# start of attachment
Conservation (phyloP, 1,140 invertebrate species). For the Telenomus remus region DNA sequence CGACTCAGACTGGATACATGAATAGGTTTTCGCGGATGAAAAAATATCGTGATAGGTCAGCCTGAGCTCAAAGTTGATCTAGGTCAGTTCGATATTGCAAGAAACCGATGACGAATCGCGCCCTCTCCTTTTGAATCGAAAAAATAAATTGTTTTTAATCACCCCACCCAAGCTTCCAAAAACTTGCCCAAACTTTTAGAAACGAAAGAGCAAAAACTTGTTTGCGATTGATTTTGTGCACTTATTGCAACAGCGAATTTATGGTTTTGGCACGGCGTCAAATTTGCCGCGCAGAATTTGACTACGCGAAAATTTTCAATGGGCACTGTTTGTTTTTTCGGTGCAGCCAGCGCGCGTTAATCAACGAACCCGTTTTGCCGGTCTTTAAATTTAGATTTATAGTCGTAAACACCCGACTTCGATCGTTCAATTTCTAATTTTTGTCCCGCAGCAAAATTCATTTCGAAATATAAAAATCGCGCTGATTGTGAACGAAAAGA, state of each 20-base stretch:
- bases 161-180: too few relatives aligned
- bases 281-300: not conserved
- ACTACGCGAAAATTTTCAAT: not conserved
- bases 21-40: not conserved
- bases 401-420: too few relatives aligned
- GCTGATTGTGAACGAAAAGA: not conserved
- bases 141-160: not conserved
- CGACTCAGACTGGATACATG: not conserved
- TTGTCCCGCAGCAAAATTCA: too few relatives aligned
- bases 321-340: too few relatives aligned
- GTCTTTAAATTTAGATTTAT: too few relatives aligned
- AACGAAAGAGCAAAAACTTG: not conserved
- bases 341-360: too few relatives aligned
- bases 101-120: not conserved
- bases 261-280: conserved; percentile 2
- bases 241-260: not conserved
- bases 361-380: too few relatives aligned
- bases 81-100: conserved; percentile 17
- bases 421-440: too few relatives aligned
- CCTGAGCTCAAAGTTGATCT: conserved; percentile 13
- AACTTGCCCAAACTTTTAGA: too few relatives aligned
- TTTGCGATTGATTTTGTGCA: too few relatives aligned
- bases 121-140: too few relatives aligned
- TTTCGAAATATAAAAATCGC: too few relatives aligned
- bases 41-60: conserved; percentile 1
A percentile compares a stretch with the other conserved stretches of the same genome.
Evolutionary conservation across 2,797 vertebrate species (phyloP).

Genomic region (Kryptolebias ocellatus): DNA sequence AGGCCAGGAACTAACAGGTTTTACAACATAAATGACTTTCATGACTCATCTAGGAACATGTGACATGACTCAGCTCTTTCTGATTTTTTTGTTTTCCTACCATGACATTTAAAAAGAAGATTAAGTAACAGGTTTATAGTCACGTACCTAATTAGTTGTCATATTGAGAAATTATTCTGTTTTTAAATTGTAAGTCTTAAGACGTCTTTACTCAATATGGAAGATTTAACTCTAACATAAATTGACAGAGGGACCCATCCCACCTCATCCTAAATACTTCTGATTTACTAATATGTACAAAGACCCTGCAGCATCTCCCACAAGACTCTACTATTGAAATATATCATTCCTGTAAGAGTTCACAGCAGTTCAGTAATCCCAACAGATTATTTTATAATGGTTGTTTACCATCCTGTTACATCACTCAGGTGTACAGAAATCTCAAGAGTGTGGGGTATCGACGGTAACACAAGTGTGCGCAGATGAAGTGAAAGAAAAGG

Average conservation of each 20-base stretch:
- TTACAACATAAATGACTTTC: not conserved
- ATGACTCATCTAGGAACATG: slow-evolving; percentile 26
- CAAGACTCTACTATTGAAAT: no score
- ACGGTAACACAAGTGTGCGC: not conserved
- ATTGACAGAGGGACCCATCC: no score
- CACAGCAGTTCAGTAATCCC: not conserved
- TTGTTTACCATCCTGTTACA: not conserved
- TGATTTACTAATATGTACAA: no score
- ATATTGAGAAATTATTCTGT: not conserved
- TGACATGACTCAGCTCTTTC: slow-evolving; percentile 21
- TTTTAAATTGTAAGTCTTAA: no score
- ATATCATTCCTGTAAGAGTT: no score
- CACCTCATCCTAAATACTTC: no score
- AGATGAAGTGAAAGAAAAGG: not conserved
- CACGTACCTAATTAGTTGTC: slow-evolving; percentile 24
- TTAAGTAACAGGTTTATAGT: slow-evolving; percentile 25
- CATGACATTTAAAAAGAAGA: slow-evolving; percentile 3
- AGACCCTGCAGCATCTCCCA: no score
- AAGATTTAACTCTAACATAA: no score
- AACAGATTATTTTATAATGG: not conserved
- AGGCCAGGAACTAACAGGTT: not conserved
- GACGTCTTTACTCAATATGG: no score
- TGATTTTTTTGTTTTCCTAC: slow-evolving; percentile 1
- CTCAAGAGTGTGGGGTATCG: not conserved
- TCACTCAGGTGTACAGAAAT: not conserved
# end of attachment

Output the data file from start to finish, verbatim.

Conservation (phyloP, 1,140 invertebrate species). For the Telenomus remus region DNA sequence CGACTCAGACTGGATACATGAATAGGTTTTCGCGGATGAAAAAATATCGTGATAGGTCAGCCTGAGCTCAAAGTTGATCTAGGTCAGTTCGATATTGCAAGAAACCGATGACGAATCGCGCCCTCTCCTTTTGAATCGAAAAAATAAATTGTTTTTAATCACCCCACCCAAGCTTCCAAAAACTTGCCCAAACTTTTAGAAACGAAAGAGCAAAAACTTGTTTGCGATTGATTTTGTGCACTTATTGCAACAGCGAATTTATGGTTTTGGCACGGCGTCAAATTTGCCGCGCAGAATTTGACTACGCGAAAATTTTCAATGGGCACTGTTTGTTTTTTCGGTGCAGCCAGCGCGCGTTAATCAACGAACCCGTTTTGCCGGTCTTTAAATTTAGATTTATAGTCGTAAACACCCGACTTCGATCGTTCAATTTCTAATTTTTGTCCCGCAGCAAAATTCATTTCGAAATATAAAAATCGCGCTGATTGTGAACGAAAAGA, state of each 20-base stretch:
- bases 161-180: too few relatives aligned
- bases 281-300: not conserved
- ACTACGCGAAAATTTTCAAT: not conserved
- bases 21-40: not conserved
- bases 401-420: too few relatives aligned
- GCTGATTGTGAACGAAAAGA: not conserved
- bases 141-160: not conserved
- CGACTCAGACTGGATACATG: not conserved
- TTGTCCCGCAGCAAAATTCA: too few relatives aligned
- bases 321-340: too few relatives aligned
- GTCTTTAAATTTAGATTTAT: too few relatives aligned
- AACGAAAGAGCAAAAACTTG: not conserved
- bases 341-360: too few relatives aligned
- bases 101-120: not conserved
- bases 261-280: conserved; percentile 2
- bases 241-260: not conserved
- bases 361-380: too few relatives aligned
- bases 81-100: conserved; percentile 17
- bases 421-440: too few relatives aligned
- CCTGAGCTCAAAGTTGATCT: conserved; percentile 13
- AACTTGCCCAAACTTTTAGA: too few relatives aligned
- TTTGCGATTGATTTTGTGCA: too few relatives aligned
- bases 121-140: too few relatives aligned
- TTTCGAAATATAAAAATCGC: too few relatives aligned
- bases 41-60: conserved; percentile 1
A percentile compares a stretch with the other conserved stretches of the same genome.
Evolutionary conservation across 2,797 vertebrate species (phyloP).

Genomic region (Kryptolebias ocellatus): DNA sequence AGGCCAGGAACTAACAGGTTTTACAACATAAATGACTTTCATGACTCATCTAGGAACATGTGACATGACTCAGCTCTTTCTGATTTTTTTGTTTTCCTACCATGACATTTAAAAAGAAGATTAAGTAACAGGTTTATAGTCACGTACCTAATTAGTTGTCATATTGAGAAATTATTCTGTTTTTAAATTGTAAGTCTTAAGACGTCTTTACTCAATATGGAAGATTTAACTCTAACATAAATTGACAGAGGGACCCATCCCACCTCATCCTAAATACTTCTGATTTACTAATATGTACAAAGACCCTGCAGCATCTCCCACAAGACTCTACTATTGAAATATATCATTCCTGTAAGAGTTCACAGCAGTTCAGTAATCCCAACAGATTATTTTATAATGGTTGTTTACCATCCTGTTACATCACTCAGGTGTACAGAAATCTCAAGAGTGTGGGGTATCGACGGTAACACAAGTGTGCGCAGATGAAGTGAAAGAAAAGG

Average conservation of each 20-base stretch:
- TTACAACATAAATGACTTTC: not conserved
- ATGACTCATCTAGGAACATG: slow-evolving; percentile 26
- CAAGACTCTACTATTGAAAT: no score
- ACGGTAACACAAGTGTGCGC: not conserved
- ATTGACAGAGGGACCCATCC: no score
- CACAGCAGTTCAGTAATCCC: not conserved
- TTGTTTACCATCCTGTTACA: not conserved
- TGATTTACTAATATGTACAA: no score
- ATATTGAGAAATTATTCTGT: not conserved
- TGACATGACTCAGCTCTTTC: slow-evolving; percentile 21
- TTTTAAATTGTAAGTCTTAA: no score
- ATATCATTCCTGTAAGAGTT: no score
- CACCTCATCCTAAATACTTC: no score
- AGATGAAGTGAAAGAAAAGG: not conserved
- CACGTACCTAATTAGTTGTC: slow-evolving; percentile 24
- TTAAGTAACAGGTTTATAGT: slow-evolving; percentile 25
- CATGACATTTAAAAAGAAGA: slow-evolving; percentile 3
- AGACCCTGCAGCATCTCCCA: no score
- AAGATTTAACTCTAACATAA: no score
- AACAGATTATTTTATAATGG: not conserved
- AGGCCAGGAACTAACAGGTT: not conserved
- GACGTCTTTACTCAATATGG: no score
- TGATTTTTTTGTTTTCCTAC: slow-evolving; percentile 1
- CTCAAGAGTGTGGGGTATCG: not conserved
- TCACTCAGGTGTACAGAAAT: not conserved